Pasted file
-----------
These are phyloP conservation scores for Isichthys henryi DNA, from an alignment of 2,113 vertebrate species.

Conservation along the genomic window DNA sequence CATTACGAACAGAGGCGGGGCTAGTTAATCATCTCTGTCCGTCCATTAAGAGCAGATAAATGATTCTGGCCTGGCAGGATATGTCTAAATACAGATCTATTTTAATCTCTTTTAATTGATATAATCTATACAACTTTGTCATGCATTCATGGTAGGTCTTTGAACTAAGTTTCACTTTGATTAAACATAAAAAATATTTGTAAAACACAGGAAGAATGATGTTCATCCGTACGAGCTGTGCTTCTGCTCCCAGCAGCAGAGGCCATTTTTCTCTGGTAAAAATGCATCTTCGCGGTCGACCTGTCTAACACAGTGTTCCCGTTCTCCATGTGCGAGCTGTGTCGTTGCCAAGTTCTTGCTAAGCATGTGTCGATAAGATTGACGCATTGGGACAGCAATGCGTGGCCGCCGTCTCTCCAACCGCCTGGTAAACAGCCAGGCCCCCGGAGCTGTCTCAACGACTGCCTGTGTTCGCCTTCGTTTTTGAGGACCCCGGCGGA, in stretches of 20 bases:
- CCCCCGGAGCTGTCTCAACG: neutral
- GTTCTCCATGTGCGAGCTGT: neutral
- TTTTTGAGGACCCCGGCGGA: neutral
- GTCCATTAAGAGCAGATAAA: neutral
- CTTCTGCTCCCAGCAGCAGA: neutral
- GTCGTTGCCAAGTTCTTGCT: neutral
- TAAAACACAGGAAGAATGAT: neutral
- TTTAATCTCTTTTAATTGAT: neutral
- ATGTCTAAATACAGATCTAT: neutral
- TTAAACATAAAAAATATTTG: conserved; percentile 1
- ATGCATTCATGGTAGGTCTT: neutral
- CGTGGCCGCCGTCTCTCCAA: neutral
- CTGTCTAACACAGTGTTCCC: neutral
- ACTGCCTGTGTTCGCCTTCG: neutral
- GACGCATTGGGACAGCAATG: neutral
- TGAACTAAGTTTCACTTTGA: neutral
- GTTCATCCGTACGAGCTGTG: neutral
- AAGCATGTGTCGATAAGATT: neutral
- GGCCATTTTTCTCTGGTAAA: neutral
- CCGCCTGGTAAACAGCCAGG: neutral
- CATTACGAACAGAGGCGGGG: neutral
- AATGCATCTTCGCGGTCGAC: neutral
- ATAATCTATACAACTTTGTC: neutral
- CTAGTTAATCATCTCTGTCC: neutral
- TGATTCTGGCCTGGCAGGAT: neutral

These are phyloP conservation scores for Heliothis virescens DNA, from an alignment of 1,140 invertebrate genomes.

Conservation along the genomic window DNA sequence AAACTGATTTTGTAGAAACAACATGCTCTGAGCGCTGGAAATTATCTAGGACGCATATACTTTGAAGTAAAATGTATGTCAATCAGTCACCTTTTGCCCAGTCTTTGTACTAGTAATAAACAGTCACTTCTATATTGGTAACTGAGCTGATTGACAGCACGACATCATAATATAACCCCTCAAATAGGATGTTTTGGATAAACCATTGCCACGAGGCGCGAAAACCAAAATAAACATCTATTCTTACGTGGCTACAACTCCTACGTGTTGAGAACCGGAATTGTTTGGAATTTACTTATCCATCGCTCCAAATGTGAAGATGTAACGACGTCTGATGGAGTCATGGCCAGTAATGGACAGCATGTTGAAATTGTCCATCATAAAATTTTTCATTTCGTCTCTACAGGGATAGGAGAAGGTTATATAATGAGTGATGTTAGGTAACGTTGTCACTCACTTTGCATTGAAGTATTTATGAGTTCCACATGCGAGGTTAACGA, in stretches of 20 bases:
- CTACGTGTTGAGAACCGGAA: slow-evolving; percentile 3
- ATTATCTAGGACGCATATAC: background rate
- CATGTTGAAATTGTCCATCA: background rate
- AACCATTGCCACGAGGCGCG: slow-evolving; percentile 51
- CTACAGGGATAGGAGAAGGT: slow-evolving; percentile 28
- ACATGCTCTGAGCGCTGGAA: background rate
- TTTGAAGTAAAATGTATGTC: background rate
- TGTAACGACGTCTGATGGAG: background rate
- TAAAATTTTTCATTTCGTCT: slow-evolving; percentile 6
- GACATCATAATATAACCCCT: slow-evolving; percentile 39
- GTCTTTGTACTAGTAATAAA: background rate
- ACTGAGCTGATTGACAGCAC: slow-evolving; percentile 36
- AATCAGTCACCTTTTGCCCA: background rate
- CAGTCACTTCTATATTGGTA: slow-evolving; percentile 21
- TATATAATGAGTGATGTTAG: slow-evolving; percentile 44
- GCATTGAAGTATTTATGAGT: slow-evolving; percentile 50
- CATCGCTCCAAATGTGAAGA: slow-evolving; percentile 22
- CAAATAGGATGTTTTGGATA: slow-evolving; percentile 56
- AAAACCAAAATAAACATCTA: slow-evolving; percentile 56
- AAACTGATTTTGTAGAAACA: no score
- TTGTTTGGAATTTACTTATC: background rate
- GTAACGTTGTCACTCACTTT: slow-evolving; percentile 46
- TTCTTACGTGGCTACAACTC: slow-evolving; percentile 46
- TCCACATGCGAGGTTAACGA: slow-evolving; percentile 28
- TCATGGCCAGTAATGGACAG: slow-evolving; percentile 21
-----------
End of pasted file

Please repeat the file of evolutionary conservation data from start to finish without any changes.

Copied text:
These are phyloP conservation scores for Isichthys henryi DNA, from an alignment of 2,113 vertebrate species.

Conservation along the genomic window DNA sequence CATTACGAACAGAGGCGGGGCTAGTTAATCATCTCTGTCCGTCCATTAAGAGCAGATAAATGATTCTGGCCTGGCAGGATATGTCTAAATACAGATCTATTTTAATCTCTTTTAATTGATATAATCTATACAACTTTGTCATGCATTCATGGTAGGTCTTTGAACTAAGTTTCACTTTGATTAAACATAAAAAATATTTGTAAAACACAGGAAGAATGATGTTCATCCGTACGAGCTGTGCTTCTGCTCCCAGCAGCAGAGGCCATTTTTCTCTGGTAAAAATGCATCTTCGCGGTCGACCTGTCTAACACAGTGTTCCCGTTCTCCATGTGCGAGCTGTGTCGTTGCCAAGTTCTTGCTAAGCATGTGTCGATAAGATTGACGCATTGGGACAGCAATGCGTGGCCGCCGTCTCTCCAACCGCCTGGTAAACAGCCAGGCCCCCGGAGCTGTCTCAACGACTGCCTGTGTTCGCCTTCGTTTTTGAGGACCCCGGCGGA, in stretches of 20 bases:
- CCCCCGGAGCTGTCTCAACG: neutral
- GTTCTCCATGTGCGAGCTGT: neutral
- TTTTTGAGGACCCCGGCGGA: neutral
- GTCCATTAAGAGCAGATAAA: neutral
- CTTCTGCTCCCAGCAGCAGA: neutral
- GTCGTTGCCAAGTTCTTGCT: neutral
- TAAAACACAGGAAGAATGAT: neutral
- TTTAATCTCTTTTAATTGAT: neutral
- ATGTCTAAATACAGATCTAT: neutral
- TTAAACATAAAAAATATTTG: conserved; percentile 1
- ATGCATTCATGGTAGGTCTT: neutral
- CGTGGCCGCCGTCTCTCCAA: neutral
- CTGTCTAACACAGTGTTCCC: neutral
- ACTGCCTGTGTTCGCCTTCG: neutral
- GACGCATTGGGACAGCAATG: neutral
- TGAACTAAGTTTCACTTTGA: neutral
- GTTCATCCGTACGAGCTGTG: neutral
- AAGCATGTGTCGATAAGATT: neutral
- GGCCATTTTTCTCTGGTAAA: neutral
- CCGCCTGGTAAACAGCCAGG: neutral
- CATTACGAACAGAGGCGGGG: neutral
- AATGCATCTTCGCGGTCGAC: neutral
- ATAATCTATACAACTTTGTC: neutral
- CTAGTTAATCATCTCTGTCC: neutral
- TGATTCTGGCCTGGCAGGAT: neutral

These are phyloP conservation scores for Heliothis virescens DNA, from an alignment of 1,140 invertebrate genomes.

Conservation along the genomic window DNA sequence AAACTGATTTTGTAGAAACAACATGCTCTGAGCGCTGGAAATTATCTAGGACGCATATACTTTGAAGTAAAATGTATGTCAATCAGTCACCTTTTGCCCAGTCTTTGTACTAGTAATAAACAGTCACTTCTATATTGGTAACTGAGCTGATTGACAGCACGACATCATAATATAACCCCTCAAATAGGATGTTTTGGATAAACCATTGCCACGAGGCGCGAAAACCAAAATAAACATCTATTCTTACGTGGCTACAACTCCTACGTGTTGAGAACCGGAATTGTTTGGAATTTACTTATCCATCGCTCCAAATGTGAAGATGTAACGACGTCTGATGGAGTCATGGCCAGTAATGGACAGCATGTTGAAATTGTCCATCATAAAATTTTTCATTTCGTCTCTACAGGGATAGGAGAAGGTTATATAATGAGTGATGTTAGGTAACGTTGTCACTCACTTTGCATTGAAGTATTTATGAGTTCCACATGCGAGGTTAACGA, in stretches of 20 bases:
- CTACGTGTTGAGAACCGGAA: slow-evolving; percentile 3
- ATTATCTAGGACGCATATAC: background rate
- CATGTTGAAATTGTCCATCA: background rate
- AACCATTGCCACGAGGCGCG: slow-evolving; percentile 51
- CTACAGGGATAGGAGAAGGT: slow-evolving; percentile 28
- ACATGCTCTGAGCGCTGGAA: background rate
- TTTGAAGTAAAATGTATGTC: background rate
- TGTAACGACGTCTGATGGAG: background rate
- TAAAATTTTTCATTTCGTCT: slow-evolving; percentile 6
- GACATCATAATATAACCCCT: slow-evolving; percentile 39
- GTCTTTGTACTAGTAATAAA: background rate
- ACTGAGCTGATTGACAGCAC: slow-evolving; percentile 36
- AATCAGTCACCTTTTGCCCA: background rate
- CAGTCACTTCTATATTGGTA: slow-evolving; percentile 21
- TATATAATGAGTGATGTTAG: slow-evolving; percentile 44
- GCATTGAAGTATTTATGAGT: slow-evolving; percentile 50
- CATCGCTCCAAATGTGAAGA: slow-evolving; percentile 22
- CAAATAGGATGTTTTGGATA: slow-evolving; percentile 56
- AAAACCAAAATAAACATCTA: slow-evolving; percentile 56
- AAACTGATTTTGTAGAAACA: no score
- TTGTTTGGAATTTACTTATC: background rate
- GTAACGTTGTCACTCACTTT: slow-evolving; percentile 46
- TTCTTACGTGGCTACAACTC: slow-evolving; percentile 46
- TCCACATGCGAGGTTAACGA: slow-evolving; percentile 28
- TCATGGCCAGTAATGGACAG: slow-evolving; percentile 21